Hawaii island’s $2.4 billion tourism industry is struggling in the wake of the Kilauea Volcano eruptions, with bookings for May through July down 50%, according to the Island of Hawaii Visitors Bureau. Businesses on the island are doing their best to convince tourists that it’s still safe to visit. But another problem also exists in Hawaii: "Trump Derangement Syndrome" where businesses are actually denying services to citizens who voted for Trump!
If tourism falters much longer, there’s still plenty of work in the astronomy industry located on this 13,000-foot-high dormant volcano. Mauna Kea – the largest peak in the world when measured from its base on the seabed – is a mecca for astrologists, as well as tourists.
Doug Arnott, who owns Arnott’s Lodge & Hiking, said he’s far more concerned with the potential economic disaster than he is about Kilauea, which is located about 30 miles away from his hometown of Hilo. The decision by major cruise lines to cancel their regular stops in the port of Hilo have been especially frustrating, he said.
“What’s happening is only affecting a very small slice of the island,” he said. In the last couple weeks, he said, five regular cruise ship stops have been cancelled. When those visitors don’t come, he has to cancel his tours.
Until the eruption, tourism on Hawaii was growing. In 2017, the 1.7 million people visited “The Big Island” and spent 14% more than the year before, according to Visitors Bureau statistics.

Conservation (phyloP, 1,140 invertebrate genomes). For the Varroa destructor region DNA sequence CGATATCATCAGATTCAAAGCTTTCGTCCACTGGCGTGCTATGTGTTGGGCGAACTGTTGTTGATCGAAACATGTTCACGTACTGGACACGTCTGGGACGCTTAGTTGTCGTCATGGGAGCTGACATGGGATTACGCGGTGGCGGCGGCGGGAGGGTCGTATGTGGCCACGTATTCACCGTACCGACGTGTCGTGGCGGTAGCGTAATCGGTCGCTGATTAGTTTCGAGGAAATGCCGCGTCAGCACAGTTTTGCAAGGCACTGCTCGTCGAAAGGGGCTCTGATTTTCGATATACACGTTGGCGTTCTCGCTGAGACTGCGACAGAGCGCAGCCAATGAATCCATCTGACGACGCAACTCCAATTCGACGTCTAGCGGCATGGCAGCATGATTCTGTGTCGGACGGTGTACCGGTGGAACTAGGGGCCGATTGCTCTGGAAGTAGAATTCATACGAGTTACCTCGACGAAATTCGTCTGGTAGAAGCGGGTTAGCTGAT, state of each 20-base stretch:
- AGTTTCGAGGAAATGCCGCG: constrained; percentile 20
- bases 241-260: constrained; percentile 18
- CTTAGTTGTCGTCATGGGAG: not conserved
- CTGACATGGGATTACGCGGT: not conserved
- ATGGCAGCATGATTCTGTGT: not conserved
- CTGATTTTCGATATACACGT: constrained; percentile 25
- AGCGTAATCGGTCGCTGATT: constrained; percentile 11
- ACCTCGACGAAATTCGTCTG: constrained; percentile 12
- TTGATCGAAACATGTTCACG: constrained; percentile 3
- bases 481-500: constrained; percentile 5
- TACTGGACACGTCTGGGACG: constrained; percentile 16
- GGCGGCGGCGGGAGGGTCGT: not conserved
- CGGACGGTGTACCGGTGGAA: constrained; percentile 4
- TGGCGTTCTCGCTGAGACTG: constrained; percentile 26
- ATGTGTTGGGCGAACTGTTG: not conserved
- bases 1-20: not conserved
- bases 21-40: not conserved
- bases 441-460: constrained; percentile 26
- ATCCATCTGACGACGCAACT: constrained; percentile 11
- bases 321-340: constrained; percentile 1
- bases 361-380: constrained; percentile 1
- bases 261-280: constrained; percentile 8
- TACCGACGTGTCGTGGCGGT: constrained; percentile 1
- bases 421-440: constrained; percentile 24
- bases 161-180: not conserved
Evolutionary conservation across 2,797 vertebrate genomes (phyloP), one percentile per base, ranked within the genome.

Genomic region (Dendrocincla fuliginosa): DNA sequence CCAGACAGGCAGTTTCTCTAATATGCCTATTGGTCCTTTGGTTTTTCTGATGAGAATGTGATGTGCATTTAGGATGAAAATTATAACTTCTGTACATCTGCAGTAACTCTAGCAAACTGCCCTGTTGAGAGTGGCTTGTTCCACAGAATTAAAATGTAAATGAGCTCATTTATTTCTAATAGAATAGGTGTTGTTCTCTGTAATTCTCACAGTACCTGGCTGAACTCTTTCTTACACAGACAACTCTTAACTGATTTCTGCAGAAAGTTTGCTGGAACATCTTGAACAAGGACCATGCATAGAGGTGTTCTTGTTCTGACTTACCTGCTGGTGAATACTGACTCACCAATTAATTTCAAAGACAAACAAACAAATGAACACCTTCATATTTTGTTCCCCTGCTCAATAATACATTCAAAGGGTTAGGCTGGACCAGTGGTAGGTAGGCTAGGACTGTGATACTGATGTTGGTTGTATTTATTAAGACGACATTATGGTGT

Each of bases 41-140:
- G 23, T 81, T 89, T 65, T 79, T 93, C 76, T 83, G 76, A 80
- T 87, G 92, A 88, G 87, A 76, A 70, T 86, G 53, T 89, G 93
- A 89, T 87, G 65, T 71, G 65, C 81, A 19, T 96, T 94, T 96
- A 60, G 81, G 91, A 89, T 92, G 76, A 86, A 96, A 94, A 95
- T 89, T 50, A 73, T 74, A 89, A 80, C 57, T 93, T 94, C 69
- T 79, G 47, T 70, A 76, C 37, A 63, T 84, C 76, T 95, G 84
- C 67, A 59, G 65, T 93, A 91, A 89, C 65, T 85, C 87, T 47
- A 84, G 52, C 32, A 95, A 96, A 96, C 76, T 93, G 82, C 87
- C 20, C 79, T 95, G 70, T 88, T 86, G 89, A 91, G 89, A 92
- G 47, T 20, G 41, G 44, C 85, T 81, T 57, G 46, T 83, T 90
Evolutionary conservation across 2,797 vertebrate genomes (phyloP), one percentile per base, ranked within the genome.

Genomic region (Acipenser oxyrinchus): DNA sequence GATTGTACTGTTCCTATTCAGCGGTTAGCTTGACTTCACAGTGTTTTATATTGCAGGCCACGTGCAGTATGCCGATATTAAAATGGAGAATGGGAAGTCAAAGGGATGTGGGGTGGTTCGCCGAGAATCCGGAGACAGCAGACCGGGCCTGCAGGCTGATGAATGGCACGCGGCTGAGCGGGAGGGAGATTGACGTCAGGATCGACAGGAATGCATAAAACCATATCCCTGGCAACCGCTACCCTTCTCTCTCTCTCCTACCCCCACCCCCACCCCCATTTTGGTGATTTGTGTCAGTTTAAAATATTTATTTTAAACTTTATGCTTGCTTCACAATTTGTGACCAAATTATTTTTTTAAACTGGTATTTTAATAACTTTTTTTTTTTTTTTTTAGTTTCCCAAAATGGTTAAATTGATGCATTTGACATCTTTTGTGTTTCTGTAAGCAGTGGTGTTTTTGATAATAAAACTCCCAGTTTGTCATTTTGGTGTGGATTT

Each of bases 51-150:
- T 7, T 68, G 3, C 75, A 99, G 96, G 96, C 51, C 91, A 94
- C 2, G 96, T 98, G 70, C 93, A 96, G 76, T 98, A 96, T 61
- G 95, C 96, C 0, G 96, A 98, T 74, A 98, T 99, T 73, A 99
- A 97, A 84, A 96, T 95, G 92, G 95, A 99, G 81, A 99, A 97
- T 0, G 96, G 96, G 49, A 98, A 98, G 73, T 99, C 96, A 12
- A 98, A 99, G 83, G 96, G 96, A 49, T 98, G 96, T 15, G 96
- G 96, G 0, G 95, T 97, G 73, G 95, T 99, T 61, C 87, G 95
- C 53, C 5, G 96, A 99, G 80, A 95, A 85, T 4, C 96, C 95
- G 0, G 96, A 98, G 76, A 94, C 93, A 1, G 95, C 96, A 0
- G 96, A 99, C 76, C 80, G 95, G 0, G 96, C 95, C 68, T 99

Now, the future looks uncertain – volcanologists have no ideas when the eruption might end. Arnott said the island has to adjust. “We need to find different ways for people to visit,” he said.
Allen Hartvigsen, the general manager at the popular Hilo Coffee Mill, is one of those trying to adjust. Since the eruption and the drop off in tourism, especially from cruise ships, Hartvigsen has had to cut employee hours by 60%. In the past few days, he’s gone door-to-door trying to drum up business, asking local businesses if they’ll carry his coffee. “I’m just walking into stores the old fashioned way, doing cold calls and shaking hands like I used to 30 years ago,” he said. In the meantime, he’s trying not to lay any of his employees off, and hoping that visitors return.
“We’re receiving phone calls every hour from families that are cancelling their Hawaii vacations or are considering it,” said Jason Cohn, the vice-president of Sales and Marketing for Hawaii Forest & Trail, a tour guide company. He said that so far his company is expecting a 30% decrease in revenue.
“It’s a shame because other parts of the island have been absolutely beautiful these past couple of days, and not to mention safe places to view the incredible activity that’s happening from afar.”
In Pahoa, near the heart of volcanic action, the highway is often clogged with cars. But the bohemian downtown remains dismally quiet, according to Amedeo Markoff, a business owner and board member of the Pahoa Mainstreet Association.
“If this goes on,” he said, “there is going to be a second disaster: an economic one.”
Markoff said he was unhappy with a statement given by Hawaii’s governor, David Ige, last week in which he asked visitors and residents to “stay out of Puna and Pahoa”.